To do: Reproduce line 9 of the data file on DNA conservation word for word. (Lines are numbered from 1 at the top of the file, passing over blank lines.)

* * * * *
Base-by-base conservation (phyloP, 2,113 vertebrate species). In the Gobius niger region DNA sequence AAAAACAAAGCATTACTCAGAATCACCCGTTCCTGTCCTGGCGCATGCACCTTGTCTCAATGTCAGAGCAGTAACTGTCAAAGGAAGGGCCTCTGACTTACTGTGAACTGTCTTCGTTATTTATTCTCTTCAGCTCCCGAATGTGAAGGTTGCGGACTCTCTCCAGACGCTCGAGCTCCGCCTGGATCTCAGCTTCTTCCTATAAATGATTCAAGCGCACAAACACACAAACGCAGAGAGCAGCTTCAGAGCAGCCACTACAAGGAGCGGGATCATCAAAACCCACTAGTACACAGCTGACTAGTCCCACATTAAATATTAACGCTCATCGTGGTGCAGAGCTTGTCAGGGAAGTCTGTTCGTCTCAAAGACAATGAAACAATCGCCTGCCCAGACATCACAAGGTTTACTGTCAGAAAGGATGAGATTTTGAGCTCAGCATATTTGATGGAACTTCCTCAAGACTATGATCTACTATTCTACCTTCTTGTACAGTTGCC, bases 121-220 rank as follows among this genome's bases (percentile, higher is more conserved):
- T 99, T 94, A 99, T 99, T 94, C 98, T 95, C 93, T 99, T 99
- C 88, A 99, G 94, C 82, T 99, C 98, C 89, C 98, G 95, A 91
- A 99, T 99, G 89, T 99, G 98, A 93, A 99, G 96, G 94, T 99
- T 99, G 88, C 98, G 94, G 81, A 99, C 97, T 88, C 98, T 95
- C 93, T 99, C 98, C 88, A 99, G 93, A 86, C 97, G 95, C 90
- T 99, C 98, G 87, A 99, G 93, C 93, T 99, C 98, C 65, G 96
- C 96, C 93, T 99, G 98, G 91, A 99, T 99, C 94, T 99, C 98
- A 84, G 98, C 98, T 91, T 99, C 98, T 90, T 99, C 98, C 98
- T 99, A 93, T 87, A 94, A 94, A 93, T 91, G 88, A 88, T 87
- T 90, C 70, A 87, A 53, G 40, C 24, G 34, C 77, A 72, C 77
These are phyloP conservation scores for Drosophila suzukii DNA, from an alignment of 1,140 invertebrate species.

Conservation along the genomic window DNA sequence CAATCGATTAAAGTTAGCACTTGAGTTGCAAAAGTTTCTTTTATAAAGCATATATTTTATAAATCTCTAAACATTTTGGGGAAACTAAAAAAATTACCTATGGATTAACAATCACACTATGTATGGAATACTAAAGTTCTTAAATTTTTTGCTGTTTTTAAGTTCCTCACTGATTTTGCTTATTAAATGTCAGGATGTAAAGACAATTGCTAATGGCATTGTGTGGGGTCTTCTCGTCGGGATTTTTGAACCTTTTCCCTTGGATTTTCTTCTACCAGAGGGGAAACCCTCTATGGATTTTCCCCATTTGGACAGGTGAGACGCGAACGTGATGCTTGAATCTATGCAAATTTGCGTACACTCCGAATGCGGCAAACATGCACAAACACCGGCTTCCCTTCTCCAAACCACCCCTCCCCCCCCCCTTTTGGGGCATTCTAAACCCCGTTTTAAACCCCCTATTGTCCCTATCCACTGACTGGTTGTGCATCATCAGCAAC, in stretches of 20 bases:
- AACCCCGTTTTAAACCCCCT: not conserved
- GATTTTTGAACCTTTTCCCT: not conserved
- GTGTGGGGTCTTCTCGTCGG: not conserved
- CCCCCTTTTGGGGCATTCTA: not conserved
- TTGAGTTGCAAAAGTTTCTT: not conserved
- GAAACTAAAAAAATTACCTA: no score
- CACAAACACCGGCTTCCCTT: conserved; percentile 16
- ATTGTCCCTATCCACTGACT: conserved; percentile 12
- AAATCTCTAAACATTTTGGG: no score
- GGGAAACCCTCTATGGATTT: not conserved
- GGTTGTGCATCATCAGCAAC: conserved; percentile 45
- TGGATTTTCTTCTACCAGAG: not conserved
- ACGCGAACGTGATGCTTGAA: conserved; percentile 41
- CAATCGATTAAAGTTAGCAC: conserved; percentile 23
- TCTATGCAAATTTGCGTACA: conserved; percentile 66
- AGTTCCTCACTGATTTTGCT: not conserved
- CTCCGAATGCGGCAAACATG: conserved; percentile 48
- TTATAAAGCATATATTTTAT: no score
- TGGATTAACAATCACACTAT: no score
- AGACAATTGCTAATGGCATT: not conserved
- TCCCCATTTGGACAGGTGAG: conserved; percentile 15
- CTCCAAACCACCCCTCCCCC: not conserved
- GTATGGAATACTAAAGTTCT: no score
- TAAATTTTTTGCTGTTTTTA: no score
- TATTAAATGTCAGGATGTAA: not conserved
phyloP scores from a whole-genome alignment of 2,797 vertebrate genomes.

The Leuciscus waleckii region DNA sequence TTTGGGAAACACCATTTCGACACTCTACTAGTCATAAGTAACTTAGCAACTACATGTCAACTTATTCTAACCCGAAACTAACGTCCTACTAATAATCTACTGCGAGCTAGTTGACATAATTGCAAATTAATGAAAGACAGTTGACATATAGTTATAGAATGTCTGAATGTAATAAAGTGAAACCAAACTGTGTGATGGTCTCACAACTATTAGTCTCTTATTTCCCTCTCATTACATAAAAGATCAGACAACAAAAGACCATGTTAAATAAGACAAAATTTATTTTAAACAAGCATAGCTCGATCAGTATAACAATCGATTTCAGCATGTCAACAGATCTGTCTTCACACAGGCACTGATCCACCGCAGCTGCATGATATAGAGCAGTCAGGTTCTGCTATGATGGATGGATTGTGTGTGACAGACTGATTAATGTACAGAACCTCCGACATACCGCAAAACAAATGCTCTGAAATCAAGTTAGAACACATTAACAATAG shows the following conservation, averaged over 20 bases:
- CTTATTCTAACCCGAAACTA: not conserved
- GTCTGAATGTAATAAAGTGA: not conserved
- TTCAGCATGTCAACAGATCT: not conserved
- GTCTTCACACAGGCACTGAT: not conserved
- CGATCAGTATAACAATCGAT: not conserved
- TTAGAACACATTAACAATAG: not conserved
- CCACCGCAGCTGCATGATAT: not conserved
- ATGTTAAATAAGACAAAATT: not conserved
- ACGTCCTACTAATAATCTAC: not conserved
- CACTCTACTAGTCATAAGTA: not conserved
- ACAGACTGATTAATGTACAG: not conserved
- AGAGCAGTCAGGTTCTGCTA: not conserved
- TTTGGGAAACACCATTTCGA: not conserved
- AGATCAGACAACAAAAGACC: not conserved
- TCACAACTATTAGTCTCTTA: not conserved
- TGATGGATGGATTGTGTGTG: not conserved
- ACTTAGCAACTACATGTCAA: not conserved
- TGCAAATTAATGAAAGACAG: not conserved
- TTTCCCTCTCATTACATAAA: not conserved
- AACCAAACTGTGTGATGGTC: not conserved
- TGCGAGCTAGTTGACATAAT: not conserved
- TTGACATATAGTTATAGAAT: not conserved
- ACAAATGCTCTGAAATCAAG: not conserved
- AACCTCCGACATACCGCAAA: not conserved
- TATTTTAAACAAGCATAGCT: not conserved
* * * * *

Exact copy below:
- A 84, G 98, C 98, T 91, T 99, C 98, T 90, T 99, C 98, C 98